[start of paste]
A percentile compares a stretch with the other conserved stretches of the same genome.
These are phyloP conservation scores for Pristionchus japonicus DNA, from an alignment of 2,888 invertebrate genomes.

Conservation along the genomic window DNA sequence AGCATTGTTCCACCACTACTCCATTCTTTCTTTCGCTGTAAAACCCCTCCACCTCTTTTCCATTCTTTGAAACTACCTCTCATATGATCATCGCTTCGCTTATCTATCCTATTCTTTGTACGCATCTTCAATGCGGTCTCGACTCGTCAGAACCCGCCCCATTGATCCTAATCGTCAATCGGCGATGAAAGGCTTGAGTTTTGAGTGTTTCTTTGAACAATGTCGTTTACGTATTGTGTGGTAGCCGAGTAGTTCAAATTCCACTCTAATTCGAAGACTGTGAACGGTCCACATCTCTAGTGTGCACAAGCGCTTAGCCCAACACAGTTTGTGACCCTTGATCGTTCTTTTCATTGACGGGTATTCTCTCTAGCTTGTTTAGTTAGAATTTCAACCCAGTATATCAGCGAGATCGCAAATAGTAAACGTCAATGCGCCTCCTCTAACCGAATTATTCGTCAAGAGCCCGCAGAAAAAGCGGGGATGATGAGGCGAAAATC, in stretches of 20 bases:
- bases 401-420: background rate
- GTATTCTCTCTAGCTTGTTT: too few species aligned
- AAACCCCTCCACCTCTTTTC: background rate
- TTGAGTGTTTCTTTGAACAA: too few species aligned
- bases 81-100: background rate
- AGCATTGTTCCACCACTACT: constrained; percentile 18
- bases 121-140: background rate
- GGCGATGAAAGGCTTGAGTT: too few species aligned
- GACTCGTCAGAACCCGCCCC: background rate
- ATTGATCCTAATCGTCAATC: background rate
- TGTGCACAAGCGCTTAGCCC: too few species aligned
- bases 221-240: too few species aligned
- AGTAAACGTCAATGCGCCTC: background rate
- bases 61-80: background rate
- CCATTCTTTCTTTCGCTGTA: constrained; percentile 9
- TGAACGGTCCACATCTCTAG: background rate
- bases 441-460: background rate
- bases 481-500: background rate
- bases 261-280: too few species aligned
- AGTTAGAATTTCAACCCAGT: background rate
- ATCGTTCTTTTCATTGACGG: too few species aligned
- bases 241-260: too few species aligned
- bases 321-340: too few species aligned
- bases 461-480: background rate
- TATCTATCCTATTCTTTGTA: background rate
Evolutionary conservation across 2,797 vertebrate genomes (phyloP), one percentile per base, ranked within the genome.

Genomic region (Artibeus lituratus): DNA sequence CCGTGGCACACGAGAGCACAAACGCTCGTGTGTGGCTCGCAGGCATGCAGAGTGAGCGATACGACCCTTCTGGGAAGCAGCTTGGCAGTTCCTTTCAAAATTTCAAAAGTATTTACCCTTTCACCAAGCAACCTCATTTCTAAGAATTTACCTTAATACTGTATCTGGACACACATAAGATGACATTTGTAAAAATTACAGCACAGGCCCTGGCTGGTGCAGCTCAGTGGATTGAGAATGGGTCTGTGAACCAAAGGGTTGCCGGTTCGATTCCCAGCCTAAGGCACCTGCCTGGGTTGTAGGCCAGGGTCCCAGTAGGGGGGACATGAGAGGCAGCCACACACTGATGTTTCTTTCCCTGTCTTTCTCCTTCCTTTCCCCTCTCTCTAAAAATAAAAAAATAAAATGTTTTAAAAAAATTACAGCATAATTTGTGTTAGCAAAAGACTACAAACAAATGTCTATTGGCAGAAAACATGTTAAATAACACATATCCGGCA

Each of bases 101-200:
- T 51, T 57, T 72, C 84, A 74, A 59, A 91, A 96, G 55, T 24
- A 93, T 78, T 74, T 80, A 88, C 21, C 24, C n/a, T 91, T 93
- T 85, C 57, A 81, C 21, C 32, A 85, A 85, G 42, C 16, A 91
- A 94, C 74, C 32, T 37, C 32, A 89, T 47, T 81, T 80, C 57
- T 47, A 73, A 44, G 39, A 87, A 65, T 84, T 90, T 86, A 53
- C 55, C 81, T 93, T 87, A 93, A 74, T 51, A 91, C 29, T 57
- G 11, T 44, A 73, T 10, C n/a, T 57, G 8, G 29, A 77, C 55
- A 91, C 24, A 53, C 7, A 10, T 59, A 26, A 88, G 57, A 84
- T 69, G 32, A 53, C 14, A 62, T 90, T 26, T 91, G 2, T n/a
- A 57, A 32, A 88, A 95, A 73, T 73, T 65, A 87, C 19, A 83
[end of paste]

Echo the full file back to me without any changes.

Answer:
A percentile compares a stretch with the other conserved stretches of the same genome.
These are phyloP conservation scores for Pristionchus japonicus DNA, from an alignment of 2,888 invertebrate genomes.

Conservation along the genomic window DNA sequence AGCATTGTTCCACCACTACTCCATTCTTTCTTTCGCTGTAAAACCCCTCCACCTCTTTTCCATTCTTTGAAACTACCTCTCATATGATCATCGCTTCGCTTATCTATCCTATTCTTTGTACGCATCTTCAATGCGGTCTCGACTCGTCAGAACCCGCCCCATTGATCCTAATCGTCAATCGGCGATGAAAGGCTTGAGTTTTGAGTGTTTCTTTGAACAATGTCGTTTACGTATTGTGTGGTAGCCGAGTAGTTCAAATTCCACTCTAATTCGAAGACTGTGAACGGTCCACATCTCTAGTGTGCACAAGCGCTTAGCCCAACACAGTTTGTGACCCTTGATCGTTCTTTTCATTGACGGGTATTCTCTCTAGCTTGTTTAGTTAGAATTTCAACCCAGTATATCAGCGAGATCGCAAATAGTAAACGTCAATGCGCCTCCTCTAACCGAATTATTCGTCAAGAGCCCGCAGAAAAAGCGGGGATGATGAGGCGAAAATC, in stretches of 20 bases:
- bases 401-420: background rate
- GTATTCTCTCTAGCTTGTTT: too few species aligned
- AAACCCCTCCACCTCTTTTC: background rate
- TTGAGTGTTTCTTTGAACAA: too few species aligned
- bases 81-100: background rate
- AGCATTGTTCCACCACTACT: constrained; percentile 18
- bases 121-140: background rate
- GGCGATGAAAGGCTTGAGTT: too few species aligned
- GACTCGTCAGAACCCGCCCC: background rate
- ATTGATCCTAATCGTCAATC: background rate
- TGTGCACAAGCGCTTAGCCC: too few species aligned
- bases 221-240: too few species aligned
- AGTAAACGTCAATGCGCCTC: background rate
- bases 61-80: background rate
- CCATTCTTTCTTTCGCTGTA: constrained; percentile 9
- TGAACGGTCCACATCTCTAG: background rate
- bases 441-460: background rate
- bases 481-500: background rate
- bases 261-280: too few species aligned
- AGTTAGAATTTCAACCCAGT: background rate
- ATCGTTCTTTTCATTGACGG: too few species aligned
- bases 241-260: too few species aligned
- bases 321-340: too few species aligned
- bases 461-480: background rate
- TATCTATCCTATTCTTTGTA: background rate
Evolutionary conservation across 2,797 vertebrate genomes (phyloP), one percentile per base, ranked within the genome.

Genomic region (Artibeus lituratus): DNA sequence CCGTGGCACACGAGAGCACAAACGCTCGTGTGTGGCTCGCAGGCATGCAGAGTGAGCGATACGACCCTTCTGGGAAGCAGCTTGGCAGTTCCTTTCAAAATTTCAAAAGTATTTACCCTTTCACCAAGCAACCTCATTTCTAAGAATTTACCTTAATACTGTATCTGGACACACATAAGATGACATTTGTAAAAATTACAGCACAGGCCCTGGCTGGTGCAGCTCAGTGGATTGAGAATGGGTCTGTGAACCAAAGGGTTGCCGGTTCGATTCCCAGCCTAAGGCACCTGCCTGGGTTGTAGGCCAGGGTCCCAGTAGGGGGGACATGAGAGGCAGCCACACACTGATGTTTCTTTCCCTGTCTTTCTCCTTCCTTTCCCCTCTCTCTAAAAATAAAAAAATAAAATGTTTTAAAAAAATTACAGCATAATTTGTGTTAGCAAAAGACTACAAACAAATGTCTATTGGCAGAAAACATGTTAAATAACACATATCCGGCA

Each of bases 101-200:
- T 51, T 57, T 72, C 84, A 74, A 59, A 91, A 96, G 55, T 24
- A 93, T 78, T 74, T 80, A 88, C 21, C 24, C n/a, T 91, T 93
- T 85, C 57, A 81, C 21, C 32, A 85, A 85, G 42, C 16, A 91
- A 94, C 74, C 32, T 37, C 32, A 89, T 47, T 81, T 80, C 57
- T 47, A 73, A 44, G 39, A 87, A 65, T 84, T 90, T 86, A 53
- C 55, C 81, T 93, T 87, A 93, A 74, T 51, A 91, C 29, T 57
- G 11, T 44, A 73, T 10, C n/a, T 57, G 8, G 29, A 77, C 55
- A 91, C 24, A 53, C 7, A 10, T 59, A 26, A 88, G 57, A 84
- T 69, G 32, A 53, C 14, A 62, T 90, T 26, T 91, G 2, T n/a
- A 57, A 32, A 88, A 95, A 73, T 73, T 65, A 87, C 19, A 83